As common is the expectation of bad news, Chicago residents are keen to author their own solutions. The venerable Chicago Community Trust is one such organization that provided a platform to help residents do just that in a series of On the Table civic discussions. The location and composition of people who attend the talks, however, were emblematic of Chicago's problem: They're segregated and siloed with communities unable to get an airing of their issues and solutions with neighbors across town.

I attended several and sensed resident skepticism about any value added outside of networking and the free food. I and many people I spoke with didn't feel they walked away with anything substantive. I understand why. As a result of crises facing schools, public finances, police, criminal justice and City Hall, black communities are experiencing its version of the Arab Spring. Though much of Chicago expresses righteous indignation, so, too, their faith in government has all but disappeared. Is anybody listening?

In Fierce Conversations, author Susan Scott says life's most important conversations must be "robust, intense, strong, powerful, passionate, eager and unbridled." The most consequential heart-to-hearts demand the courage to interrogate reality and provide an impetus to change behavior. Fierce conversations require broaching subject matter other people can't say, won't say, haven't said or don't know.

"When the conversation is real, the change occurs before the conversation is over," Scott writes.

A sense of fierceness was lacking at many of the On the Table discussions. Participants coming from business, not-for-profits, and neighborhoods are often nice and politically correct when engaging in the topic at hand. "Fierce" attempts at forthrightness are often met with backhand compliments meant to thwart discussion: "We really appreciate your passion, but ... " Candor should be the litmus test for accomplishment. Instead the standard is whether attendees leave the table comfortable. This type of exercise will never accomplish anything because fierce conversations require discomfort and anxiety.

So in true "fierce" form, let's interrogate reality and be real about where we've gone wrong in Chicago civic life, economic development and social support for all it residents.

Chicago has failed its poor, and since they are predominantly black and brown, we act like we don't care. Poor communities are managed, not developed. Development in poor communities is an afterthought, rarely intentional. Racial segregation has and continues to be a dead-end management strategy. Symptoms of bad management show up in chronic unemployment, decrepit schools and broken families. Too many times government manages poverty by breaking the law, and poor people break the law to manage their poverty.

Cynicism and inaction are destructive when it becomes an impediment to what is possible. For example, while Mayor Rahm Emanuel's unveiled law enforcement strategy, public safety changes and recent appointment of Andrea Zopp as deputy mayor may ease tensions, it won't be enough. Being intentional about developing poor communities requires collaboration between the private sector and government. To be successful, they must work in concert with and not on behalf of the poor.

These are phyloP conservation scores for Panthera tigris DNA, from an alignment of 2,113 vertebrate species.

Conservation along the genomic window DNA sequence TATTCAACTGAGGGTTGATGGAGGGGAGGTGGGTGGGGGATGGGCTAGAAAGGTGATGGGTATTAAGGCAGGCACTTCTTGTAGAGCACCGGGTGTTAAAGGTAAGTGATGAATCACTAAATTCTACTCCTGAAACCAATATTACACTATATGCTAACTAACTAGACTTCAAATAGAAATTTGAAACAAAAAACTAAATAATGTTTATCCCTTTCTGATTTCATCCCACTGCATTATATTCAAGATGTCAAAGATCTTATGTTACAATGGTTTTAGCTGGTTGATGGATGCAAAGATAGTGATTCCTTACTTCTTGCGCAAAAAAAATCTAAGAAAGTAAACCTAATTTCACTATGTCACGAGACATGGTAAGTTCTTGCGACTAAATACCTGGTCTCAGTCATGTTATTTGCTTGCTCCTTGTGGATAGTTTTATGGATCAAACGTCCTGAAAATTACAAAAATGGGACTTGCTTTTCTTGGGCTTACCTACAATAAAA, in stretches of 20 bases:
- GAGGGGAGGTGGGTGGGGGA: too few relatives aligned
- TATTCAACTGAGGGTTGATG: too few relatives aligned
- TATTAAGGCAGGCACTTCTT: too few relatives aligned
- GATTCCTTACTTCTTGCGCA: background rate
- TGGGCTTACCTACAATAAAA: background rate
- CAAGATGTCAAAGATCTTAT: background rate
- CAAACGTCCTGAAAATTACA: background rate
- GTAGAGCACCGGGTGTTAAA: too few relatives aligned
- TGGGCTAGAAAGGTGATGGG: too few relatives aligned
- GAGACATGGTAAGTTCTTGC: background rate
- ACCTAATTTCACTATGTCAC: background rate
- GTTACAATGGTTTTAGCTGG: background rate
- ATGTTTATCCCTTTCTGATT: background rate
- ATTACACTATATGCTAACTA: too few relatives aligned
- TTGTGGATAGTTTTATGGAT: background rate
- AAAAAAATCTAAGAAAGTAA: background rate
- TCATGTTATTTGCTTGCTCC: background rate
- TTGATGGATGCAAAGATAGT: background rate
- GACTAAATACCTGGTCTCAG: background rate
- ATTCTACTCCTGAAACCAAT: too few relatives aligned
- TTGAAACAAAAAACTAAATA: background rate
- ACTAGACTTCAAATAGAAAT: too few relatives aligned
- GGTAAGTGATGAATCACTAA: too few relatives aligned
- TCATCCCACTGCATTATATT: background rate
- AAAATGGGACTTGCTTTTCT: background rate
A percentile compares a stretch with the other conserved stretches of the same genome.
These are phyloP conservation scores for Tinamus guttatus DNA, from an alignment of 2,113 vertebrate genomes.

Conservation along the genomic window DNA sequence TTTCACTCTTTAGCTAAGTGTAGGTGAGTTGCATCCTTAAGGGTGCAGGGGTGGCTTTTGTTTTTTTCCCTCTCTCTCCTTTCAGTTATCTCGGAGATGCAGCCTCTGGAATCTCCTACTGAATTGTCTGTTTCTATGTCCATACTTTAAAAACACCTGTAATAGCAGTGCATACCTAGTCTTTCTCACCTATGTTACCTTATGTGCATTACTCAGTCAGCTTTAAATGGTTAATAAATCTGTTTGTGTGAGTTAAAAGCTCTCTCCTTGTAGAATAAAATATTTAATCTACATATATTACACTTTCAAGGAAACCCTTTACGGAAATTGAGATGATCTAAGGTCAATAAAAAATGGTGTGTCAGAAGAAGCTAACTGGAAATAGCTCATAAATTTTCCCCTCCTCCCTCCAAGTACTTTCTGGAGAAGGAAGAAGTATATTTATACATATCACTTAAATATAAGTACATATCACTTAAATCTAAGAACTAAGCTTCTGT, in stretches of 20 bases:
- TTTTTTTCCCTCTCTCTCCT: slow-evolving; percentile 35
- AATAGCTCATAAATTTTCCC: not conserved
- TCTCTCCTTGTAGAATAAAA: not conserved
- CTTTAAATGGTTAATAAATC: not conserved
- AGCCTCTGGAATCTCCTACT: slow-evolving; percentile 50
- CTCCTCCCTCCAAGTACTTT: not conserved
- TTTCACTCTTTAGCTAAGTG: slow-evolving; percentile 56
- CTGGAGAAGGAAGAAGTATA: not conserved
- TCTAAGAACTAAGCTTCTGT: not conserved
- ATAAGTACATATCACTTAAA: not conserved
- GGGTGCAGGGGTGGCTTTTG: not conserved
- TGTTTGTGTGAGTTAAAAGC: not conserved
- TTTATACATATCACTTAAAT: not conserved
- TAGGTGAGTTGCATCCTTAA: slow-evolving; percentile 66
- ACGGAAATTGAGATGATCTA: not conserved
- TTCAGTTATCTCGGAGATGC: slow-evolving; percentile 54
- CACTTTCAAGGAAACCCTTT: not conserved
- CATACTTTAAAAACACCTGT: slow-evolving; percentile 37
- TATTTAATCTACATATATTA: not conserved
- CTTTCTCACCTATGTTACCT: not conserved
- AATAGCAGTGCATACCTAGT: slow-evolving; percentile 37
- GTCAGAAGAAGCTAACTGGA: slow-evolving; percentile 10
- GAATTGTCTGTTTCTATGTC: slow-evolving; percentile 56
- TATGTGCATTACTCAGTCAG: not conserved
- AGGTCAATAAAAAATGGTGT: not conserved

A case in point: To avoid a missed opportunity that would benefit underserved communities, the Lucas Museum of Narrative Art development plan should be salvaged -- not scrapped --with compromises, to spur development.

To be sure, Chicago has more important priorities (education, violence, civic engagement) than helping "Star Wars" billionaire couple, George Lucas and Mellody Hobson build a $1.17 billion tribute to his legacy along the lakefront. And Friends of the Parks certainly has a point in opposing lakefront development that honors the Burnham Plan to keep that public treasure forever open and free, but we have options, including the following:

• Relocate the project to the vacant U.S. Steel site along the South Shore's lakefront. The museum could be the economic stimulus to spur development in a part of the city desperate for it.

• Create a Lucas violence prevention match fund, in collaboration with area foundations and employers, focused on year-around job training, placement and mentorship for high school youth residing in designated communities.

• Fund a civic literacy and advocacy curriculum initiative for CPS students between grades 6-12, culminating with automatic voter registration at 18 years of age.

We are all connected, and the negative activity and symptoms of poverty in certain parts of the city manifests itself in other parts, ultimately affecting us all.

Scott expresses it best: "I apologize to all those with whom I learned a thousand and one ways not to have a fierce conversation. Thank you for all you taught me."

Our challenge is to master the same fierce lesson.